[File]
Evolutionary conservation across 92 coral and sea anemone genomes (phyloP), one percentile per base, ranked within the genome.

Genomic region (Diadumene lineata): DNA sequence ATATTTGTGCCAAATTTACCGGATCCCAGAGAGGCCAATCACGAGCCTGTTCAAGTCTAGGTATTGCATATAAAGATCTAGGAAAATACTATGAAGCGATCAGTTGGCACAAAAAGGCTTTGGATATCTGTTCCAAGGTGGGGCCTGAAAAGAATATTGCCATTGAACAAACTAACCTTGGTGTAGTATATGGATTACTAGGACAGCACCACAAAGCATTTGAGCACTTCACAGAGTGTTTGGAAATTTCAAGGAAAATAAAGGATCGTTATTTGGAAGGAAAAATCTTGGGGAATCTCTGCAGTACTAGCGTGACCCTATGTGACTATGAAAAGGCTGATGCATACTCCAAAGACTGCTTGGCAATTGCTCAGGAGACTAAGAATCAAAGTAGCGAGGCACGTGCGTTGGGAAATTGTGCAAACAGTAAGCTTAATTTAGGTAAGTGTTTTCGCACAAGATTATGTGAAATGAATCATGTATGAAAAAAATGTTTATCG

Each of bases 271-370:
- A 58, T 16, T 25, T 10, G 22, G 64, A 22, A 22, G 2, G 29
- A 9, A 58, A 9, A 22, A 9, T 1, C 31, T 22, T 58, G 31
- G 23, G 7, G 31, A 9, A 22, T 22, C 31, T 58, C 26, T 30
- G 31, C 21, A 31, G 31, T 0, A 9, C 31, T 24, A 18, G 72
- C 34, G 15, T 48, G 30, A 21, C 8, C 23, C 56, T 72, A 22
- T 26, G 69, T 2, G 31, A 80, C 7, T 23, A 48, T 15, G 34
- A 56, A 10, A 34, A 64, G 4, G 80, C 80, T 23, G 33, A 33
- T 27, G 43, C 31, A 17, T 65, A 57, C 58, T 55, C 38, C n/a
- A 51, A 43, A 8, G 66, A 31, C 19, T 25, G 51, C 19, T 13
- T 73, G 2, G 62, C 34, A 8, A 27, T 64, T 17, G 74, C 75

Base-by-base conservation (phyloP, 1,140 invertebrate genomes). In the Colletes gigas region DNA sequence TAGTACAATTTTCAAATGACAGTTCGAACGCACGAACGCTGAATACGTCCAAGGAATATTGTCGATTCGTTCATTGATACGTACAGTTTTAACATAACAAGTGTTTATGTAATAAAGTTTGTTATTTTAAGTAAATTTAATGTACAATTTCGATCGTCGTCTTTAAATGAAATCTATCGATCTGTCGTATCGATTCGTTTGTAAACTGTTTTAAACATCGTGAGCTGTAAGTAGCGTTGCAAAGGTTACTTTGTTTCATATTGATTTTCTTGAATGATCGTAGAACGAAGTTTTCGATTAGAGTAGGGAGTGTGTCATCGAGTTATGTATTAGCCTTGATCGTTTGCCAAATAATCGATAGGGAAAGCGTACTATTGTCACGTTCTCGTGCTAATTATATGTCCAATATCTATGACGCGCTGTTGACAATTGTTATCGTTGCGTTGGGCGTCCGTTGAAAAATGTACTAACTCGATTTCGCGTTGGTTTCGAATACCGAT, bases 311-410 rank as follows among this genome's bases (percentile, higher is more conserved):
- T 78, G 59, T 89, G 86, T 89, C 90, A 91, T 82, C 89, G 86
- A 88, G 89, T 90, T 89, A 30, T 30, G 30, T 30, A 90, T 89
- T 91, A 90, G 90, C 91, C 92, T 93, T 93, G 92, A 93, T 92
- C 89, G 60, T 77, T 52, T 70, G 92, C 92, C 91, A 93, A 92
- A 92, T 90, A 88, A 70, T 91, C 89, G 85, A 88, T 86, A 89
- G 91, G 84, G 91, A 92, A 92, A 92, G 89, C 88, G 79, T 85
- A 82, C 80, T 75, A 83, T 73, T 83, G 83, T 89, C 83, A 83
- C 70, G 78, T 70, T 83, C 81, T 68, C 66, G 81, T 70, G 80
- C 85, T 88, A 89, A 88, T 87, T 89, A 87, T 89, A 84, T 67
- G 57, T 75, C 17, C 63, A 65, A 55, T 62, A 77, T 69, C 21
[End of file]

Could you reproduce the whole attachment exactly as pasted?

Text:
Evolutionary conservation across 92 coral and sea anemone genomes (phyloP), one percentile per base, ranked within the genome.

Genomic region (Diadumene lineata): DNA sequence ATATTTGTGCCAAATTTACCGGATCCCAGAGAGGCCAATCACGAGCCTGTTCAAGTCTAGGTATTGCATATAAAGATCTAGGAAAATACTATGAAGCGATCAGTTGGCACAAAAAGGCTTTGGATATCTGTTCCAAGGTGGGGCCTGAAAAGAATATTGCCATTGAACAAACTAACCTTGGTGTAGTATATGGATTACTAGGACAGCACCACAAAGCATTTGAGCACTTCACAGAGTGTTTGGAAATTTCAAGGAAAATAAAGGATCGTTATTTGGAAGGAAAAATCTTGGGGAATCTCTGCAGTACTAGCGTGACCCTATGTGACTATGAAAAGGCTGATGCATACTCCAAAGACTGCTTGGCAATTGCTCAGGAGACTAAGAATCAAAGTAGCGAGGCACGTGCGTTGGGAAATTGTGCAAACAGTAAGCTTAATTTAGGTAAGTGTTTTCGCACAAGATTATGTGAAATGAATCATGTATGAAAAAAATGTTTATCG

Each of bases 271-370:
- A 58, T 16, T 25, T 10, G 22, G 64, A 22, A 22, G 2, G 29
- A 9, A 58, A 9, A 22, A 9, T 1, C 31, T 22, T 58, G 31
- G 23, G 7, G 31, A 9, A 22, T 22, C 31, T 58, C 26, T 30
- G 31, C 21, A 31, G 31, T 0, A 9, C 31, T 24, A 18, G 72
- C 34, G 15, T 48, G 30, A 21, C 8, C 23, C 56, T 72, A 22
- T 26, G 69, T 2, G 31, A 80, C 7, T 23, A 48, T 15, G 34
- A 56, A 10, A 34, A 64, G 4, G 80, C 80, T 23, G 33, A 33
- T 27, G 43, C 31, A 17, T 65, A 57, C 58, T 55, C 38, C n/a
- A 51, A 43, A 8, G 66, A 31, C 19, T 25, G 51, C 19, T 13
- T 73, G 2, G 62, C 34, A 8, A 27, T 64, T 17, G 74, C 75

Base-by-base conservation (phyloP, 1,140 invertebrate genomes). In the Colletes gigas region DNA sequence TAGTACAATTTTCAAATGACAGTTCGAACGCACGAACGCTGAATACGTCCAAGGAATATTGTCGATTCGTTCATTGATACGTACAGTTTTAACATAACAAGTGTTTATGTAATAAAGTTTGTTATTTTAAGTAAATTTAATGTACAATTTCGATCGTCGTCTTTAAATGAAATCTATCGATCTGTCGTATCGATTCGTTTGTAAACTGTTTTAAACATCGTGAGCTGTAAGTAGCGTTGCAAAGGTTACTTTGTTTCATATTGATTTTCTTGAATGATCGTAGAACGAAGTTTTCGATTAGAGTAGGGAGTGTGTCATCGAGTTATGTATTAGCCTTGATCGTTTGCCAAATAATCGATAGGGAAAGCGTACTATTGTCACGTTCTCGTGCTAATTATATGTCCAATATCTATGACGCGCTGTTGACAATTGTTATCGTTGCGTTGGGCGTCCGTTGAAAAATGTACTAACTCGATTTCGCGTTGGTTTCGAATACCGAT, bases 311-410 rank as follows among this genome's bases (percentile, higher is more conserved):
- T 78, G 59, T 89, G 86, T 89, C 90, A 91, T 82, C 89, G 86
- A 88, G 89, T 90, T 89, A 30, T 30, G 30, T 30, A 90, T 89
- T 91, A 90, G 90, C 91, C 92, T 93, T 93, G 92, A 93, T 92
- C 89, G 60, T 77, T 52, T 70, G 92, C 92, C 91, A 93, A 92
- A 92, T 90, A 88, A 70, T 91, C 89, G 85, A 88, T 86, A 89
- G 91, G 84, G 91, A 92, A 92, A 92, G 89, C 88, G 79, T 85
- A 82, C 80, T 75, A 83, T 73, T 83, G 83, T 89, C 83, A 83
- C 70, G 78, T 70, T 83, C 81, T 68, C 66, G 81, T 70, G 80
- C 85, T 88, A 89, A 88, T 87, T 89, A 87, T 89, A 84, T 67
- G 57, T 75, C 17, C 63, A 65, A 55, T 62, A 77, T 69, C 21